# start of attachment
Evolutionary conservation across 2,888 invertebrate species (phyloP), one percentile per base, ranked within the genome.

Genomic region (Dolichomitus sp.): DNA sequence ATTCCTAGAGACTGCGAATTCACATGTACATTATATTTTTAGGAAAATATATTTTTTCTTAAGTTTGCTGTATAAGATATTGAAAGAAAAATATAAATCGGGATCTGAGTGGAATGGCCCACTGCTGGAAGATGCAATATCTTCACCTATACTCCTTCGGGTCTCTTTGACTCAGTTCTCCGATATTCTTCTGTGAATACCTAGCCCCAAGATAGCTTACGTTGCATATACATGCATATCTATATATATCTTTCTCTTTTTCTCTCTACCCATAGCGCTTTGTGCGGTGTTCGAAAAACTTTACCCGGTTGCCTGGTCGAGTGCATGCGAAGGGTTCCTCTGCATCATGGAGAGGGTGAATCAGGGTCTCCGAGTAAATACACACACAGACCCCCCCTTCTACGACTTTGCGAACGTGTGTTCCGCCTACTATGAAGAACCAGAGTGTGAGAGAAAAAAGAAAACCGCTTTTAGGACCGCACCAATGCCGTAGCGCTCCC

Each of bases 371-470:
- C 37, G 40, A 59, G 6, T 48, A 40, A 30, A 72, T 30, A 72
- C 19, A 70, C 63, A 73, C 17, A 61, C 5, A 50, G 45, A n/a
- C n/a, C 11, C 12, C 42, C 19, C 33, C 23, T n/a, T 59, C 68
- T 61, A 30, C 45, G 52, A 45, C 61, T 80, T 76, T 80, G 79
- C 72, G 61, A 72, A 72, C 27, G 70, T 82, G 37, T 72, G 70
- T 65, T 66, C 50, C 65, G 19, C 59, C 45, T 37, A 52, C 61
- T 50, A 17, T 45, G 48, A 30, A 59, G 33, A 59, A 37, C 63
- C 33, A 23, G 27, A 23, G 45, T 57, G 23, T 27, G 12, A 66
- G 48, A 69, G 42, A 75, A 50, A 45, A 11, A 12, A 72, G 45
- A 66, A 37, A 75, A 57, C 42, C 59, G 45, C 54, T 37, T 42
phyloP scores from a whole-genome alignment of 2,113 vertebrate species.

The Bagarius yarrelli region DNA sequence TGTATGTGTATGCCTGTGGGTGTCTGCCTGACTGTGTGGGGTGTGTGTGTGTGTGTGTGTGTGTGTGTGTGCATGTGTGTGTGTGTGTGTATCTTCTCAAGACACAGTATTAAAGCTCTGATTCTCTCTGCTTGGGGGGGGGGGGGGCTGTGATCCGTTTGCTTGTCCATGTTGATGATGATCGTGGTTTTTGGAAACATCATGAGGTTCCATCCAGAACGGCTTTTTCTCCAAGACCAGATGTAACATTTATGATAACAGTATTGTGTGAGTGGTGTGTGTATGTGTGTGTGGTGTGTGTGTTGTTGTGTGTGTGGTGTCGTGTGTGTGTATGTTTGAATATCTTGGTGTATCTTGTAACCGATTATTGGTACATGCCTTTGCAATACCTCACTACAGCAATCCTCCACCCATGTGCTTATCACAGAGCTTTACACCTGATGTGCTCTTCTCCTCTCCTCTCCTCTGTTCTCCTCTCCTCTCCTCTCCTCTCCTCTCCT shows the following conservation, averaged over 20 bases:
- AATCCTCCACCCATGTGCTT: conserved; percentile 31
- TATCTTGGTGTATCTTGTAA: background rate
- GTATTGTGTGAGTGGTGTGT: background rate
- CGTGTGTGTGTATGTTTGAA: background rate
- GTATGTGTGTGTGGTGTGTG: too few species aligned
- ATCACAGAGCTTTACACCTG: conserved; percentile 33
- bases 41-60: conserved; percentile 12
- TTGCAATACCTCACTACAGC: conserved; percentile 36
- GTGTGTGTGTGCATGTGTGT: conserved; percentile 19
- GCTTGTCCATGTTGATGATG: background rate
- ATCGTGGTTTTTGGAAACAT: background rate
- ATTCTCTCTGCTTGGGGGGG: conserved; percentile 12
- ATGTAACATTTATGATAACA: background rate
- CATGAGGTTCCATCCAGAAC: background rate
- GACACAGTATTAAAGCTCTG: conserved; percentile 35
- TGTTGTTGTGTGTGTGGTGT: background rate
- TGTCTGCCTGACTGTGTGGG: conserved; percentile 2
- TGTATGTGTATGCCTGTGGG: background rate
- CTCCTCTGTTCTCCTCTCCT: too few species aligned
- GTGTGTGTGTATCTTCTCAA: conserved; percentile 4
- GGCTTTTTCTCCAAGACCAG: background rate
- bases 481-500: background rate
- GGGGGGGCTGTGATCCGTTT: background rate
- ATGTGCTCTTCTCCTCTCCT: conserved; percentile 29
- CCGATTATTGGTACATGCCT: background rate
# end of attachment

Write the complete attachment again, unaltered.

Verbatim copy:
Evolutionary conservation across 2,888 invertebrate species (phyloP), one percentile per base, ranked within the genome.

Genomic region (Dolichomitus sp.): DNA sequence ATTCCTAGAGACTGCGAATTCACATGTACATTATATTTTTAGGAAAATATATTTTTTCTTAAGTTTGCTGTATAAGATATTGAAAGAAAAATATAAATCGGGATCTGAGTGGAATGGCCCACTGCTGGAAGATGCAATATCTTCACCTATACTCCTTCGGGTCTCTTTGACTCAGTTCTCCGATATTCTTCTGTGAATACCTAGCCCCAAGATAGCTTACGTTGCATATACATGCATATCTATATATATCTTTCTCTTTTTCTCTCTACCCATAGCGCTTTGTGCGGTGTTCGAAAAACTTTACCCGGTTGCCTGGTCGAGTGCATGCGAAGGGTTCCTCTGCATCATGGAGAGGGTGAATCAGGGTCTCCGAGTAAATACACACACAGACCCCCCCTTCTACGACTTTGCGAACGTGTGTTCCGCCTACTATGAAGAACCAGAGTGTGAGAGAAAAAAGAAAACCGCTTTTAGGACCGCACCAATGCCGTAGCGCTCCC

Each of bases 371-470:
- C 37, G 40, A 59, G 6, T 48, A 40, A 30, A 72, T 30, A 72
- C 19, A 70, C 63, A 73, C 17, A 61, C 5, A 50, G 45, A n/a
- C n/a, C 11, C 12, C 42, C 19, C 33, C 23, T n/a, T 59, C 68
- T 61, A 30, C 45, G 52, A 45, C 61, T 80, T 76, T 80, G 79
- C 72, G 61, A 72, A 72, C 27, G 70, T 82, G 37, T 72, G 70
- T 65, T 66, C 50, C 65, G 19, C 59, C 45, T 37, A 52, C 61
- T 50, A 17, T 45, G 48, A 30, A 59, G 33, A 59, A 37, C 63
- C 33, A 23, G 27, A 23, G 45, T 57, G 23, T 27, G 12, A 66
- G 48, A 69, G 42, A 75, A 50, A 45, A 11, A 12, A 72, G 45
- A 66, A 37, A 75, A 57, C 42, C 59, G 45, C 54, T 37, T 42
phyloP scores from a whole-genome alignment of 2,113 vertebrate species.

The Bagarius yarrelli region DNA sequence TGTATGTGTATGCCTGTGGGTGTCTGCCTGACTGTGTGGGGTGTGTGTGTGTGTGTGTGTGTGTGTGTGTGCATGTGTGTGTGTGTGTGTATCTTCTCAAGACACAGTATTAAAGCTCTGATTCTCTCTGCTTGGGGGGGGGGGGGGCTGTGATCCGTTTGCTTGTCCATGTTGATGATGATCGTGGTTTTTGGAAACATCATGAGGTTCCATCCAGAACGGCTTTTTCTCCAAGACCAGATGTAACATTTATGATAACAGTATTGTGTGAGTGGTGTGTGTATGTGTGTGTGGTGTGTGTGTTGTTGTGTGTGTGGTGTCGTGTGTGTGTATGTTTGAATATCTTGGTGTATCTTGTAACCGATTATTGGTACATGCCTTTGCAATACCTCACTACAGCAATCCTCCACCCATGTGCTTATCACAGAGCTTTACACCTGATGTGCTCTTCTCCTCTCCTCTCCTCTGTTCTCCTCTCCTCTCCTCTCCTCTCCTCTCCT shows the following conservation, averaged over 20 bases:
- AATCCTCCACCCATGTGCTT: conserved; percentile 31
- TATCTTGGTGTATCTTGTAA: background rate
- GTATTGTGTGAGTGGTGTGT: background rate
- CGTGTGTGTGTATGTTTGAA: background rate
- GTATGTGTGTGTGGTGTGTG: too few species aligned
- ATCACAGAGCTTTACACCTG: conserved; percentile 33
- bases 41-60: conserved; percentile 12
- TTGCAATACCTCACTACAGC: conserved; percentile 36
- GTGTGTGTGTGCATGTGTGT: conserved; percentile 19
- GCTTGTCCATGTTGATGATG: background rate
- ATCGTGGTTTTTGGAAACAT: background rate
- ATTCTCTCTGCTTGGGGGGG: conserved; percentile 12
- ATGTAACATTTATGATAACA: background rate
- CATGAGGTTCCATCCAGAAC: background rate
- GACACAGTATTAAAGCTCTG: conserved; percentile 35
- TGTTGTTGTGTGTGTGGTGT: background rate
- TGTCTGCCTGACTGTGTGGG: conserved; percentile 2
- TGTATGTGTATGCCTGTGGG: background rate
- CTCCTCTGTTCTCCTCTCCT: too few species aligned
- GTGTGTGTGTATCTTCTCAA: conserved; percentile 4
- GGCTTTTTCTCCAAGACCAG: background rate
- bases 481-500: background rate
- GGGGGGGCTGTGATCCGTTT: background rate
- ATGTGCTCTTCTCCTCTCCT: conserved; percentile 29
- CCGATTATTGGTACATGCCT: background rate